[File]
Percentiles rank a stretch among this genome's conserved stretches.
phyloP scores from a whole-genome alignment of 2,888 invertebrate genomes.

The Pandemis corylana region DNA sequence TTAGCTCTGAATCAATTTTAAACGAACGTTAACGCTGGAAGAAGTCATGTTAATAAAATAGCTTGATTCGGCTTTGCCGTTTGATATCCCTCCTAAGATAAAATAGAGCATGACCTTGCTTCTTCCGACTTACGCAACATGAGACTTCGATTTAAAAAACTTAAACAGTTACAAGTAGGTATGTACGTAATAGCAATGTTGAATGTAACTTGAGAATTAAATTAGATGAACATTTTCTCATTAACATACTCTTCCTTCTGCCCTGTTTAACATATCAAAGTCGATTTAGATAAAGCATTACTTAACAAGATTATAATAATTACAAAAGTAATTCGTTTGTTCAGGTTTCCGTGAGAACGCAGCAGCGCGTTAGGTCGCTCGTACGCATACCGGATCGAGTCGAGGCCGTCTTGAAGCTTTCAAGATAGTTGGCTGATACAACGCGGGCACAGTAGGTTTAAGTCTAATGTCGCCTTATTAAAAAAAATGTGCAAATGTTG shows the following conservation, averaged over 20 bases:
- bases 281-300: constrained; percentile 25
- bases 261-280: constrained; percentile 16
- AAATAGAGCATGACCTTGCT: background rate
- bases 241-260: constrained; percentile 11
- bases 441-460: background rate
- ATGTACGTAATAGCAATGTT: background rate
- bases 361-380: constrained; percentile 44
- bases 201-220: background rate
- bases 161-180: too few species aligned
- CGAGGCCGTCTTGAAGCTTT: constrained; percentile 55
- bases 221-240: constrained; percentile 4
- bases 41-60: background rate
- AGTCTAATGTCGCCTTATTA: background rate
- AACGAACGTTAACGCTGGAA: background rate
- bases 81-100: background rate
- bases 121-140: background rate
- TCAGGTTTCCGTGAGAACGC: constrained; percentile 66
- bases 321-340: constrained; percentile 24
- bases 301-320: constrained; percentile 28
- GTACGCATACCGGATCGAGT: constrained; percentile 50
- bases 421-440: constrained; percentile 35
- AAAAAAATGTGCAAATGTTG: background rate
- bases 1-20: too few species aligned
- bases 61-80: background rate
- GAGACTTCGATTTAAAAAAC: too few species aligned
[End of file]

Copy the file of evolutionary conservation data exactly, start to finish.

Percentiles rank a stretch among this genome's conserved stretches.
phyloP scores from a whole-genome alignment of 2,888 invertebrate genomes.

The Pandemis corylana region DNA sequence TTAGCTCTGAATCAATTTTAAACGAACGTTAACGCTGGAAGAAGTCATGTTAATAAAATAGCTTGATTCGGCTTTGCCGTTTGATATCCCTCCTAAGATAAAATAGAGCATGACCTTGCTTCTTCCGACTTACGCAACATGAGACTTCGATTTAAAAAACTTAAACAGTTACAAGTAGGTATGTACGTAATAGCAATGTTGAATGTAACTTGAGAATTAAATTAGATGAACATTTTCTCATTAACATACTCTTCCTTCTGCCCTGTTTAACATATCAAAGTCGATTTAGATAAAGCATTACTTAACAAGATTATAATAATTACAAAAGTAATTCGTTTGTTCAGGTTTCCGTGAGAACGCAGCAGCGCGTTAGGTCGCTCGTACGCATACCGGATCGAGTCGAGGCCGTCTTGAAGCTTTCAAGATAGTTGGCTGATACAACGCGGGCACAGTAGGTTTAAGTCTAATGTCGCCTTATTAAAAAAAATGTGCAAATGTTG shows the following conservation, averaged over 20 bases:
- bases 281-300: constrained; percentile 25
- bases 261-280: constrained; percentile 16
- AAATAGAGCATGACCTTGCT: background rate
- bases 241-260: constrained; percentile 11
- bases 441-460: background rate
- ATGTACGTAATAGCAATGTT: background rate
- bases 361-380: constrained; percentile 44
- bases 201-220: background rate
- bases 161-180: too few species aligned
- CGAGGCCGTCTTGAAGCTTT: constrained; percentile 55
- bases 221-240: constrained; percentile 4
- bases 41-60: background rate
- AGTCTAATGTCGCCTTATTA: background rate
- AACGAACGTTAACGCTGGAA: background rate
- bases 81-100: background rate
- bases 121-140: background rate
- TCAGGTTTCCGTGAGAACGC: constrained; percentile 66
- bases 321-340: constrained; percentile 24
- bases 301-320: constrained; percentile 28
- GTACGCATACCGGATCGAGT: constrained; percentile 50
- bases 421-440: constrained; percentile 35
- AAAAAAATGTGCAAATGTTG: background rate
- bases 1-20: too few species aligned
- bases 61-80: background rate
- GAGACTTCGATTTAAAAAAC: too few species aligned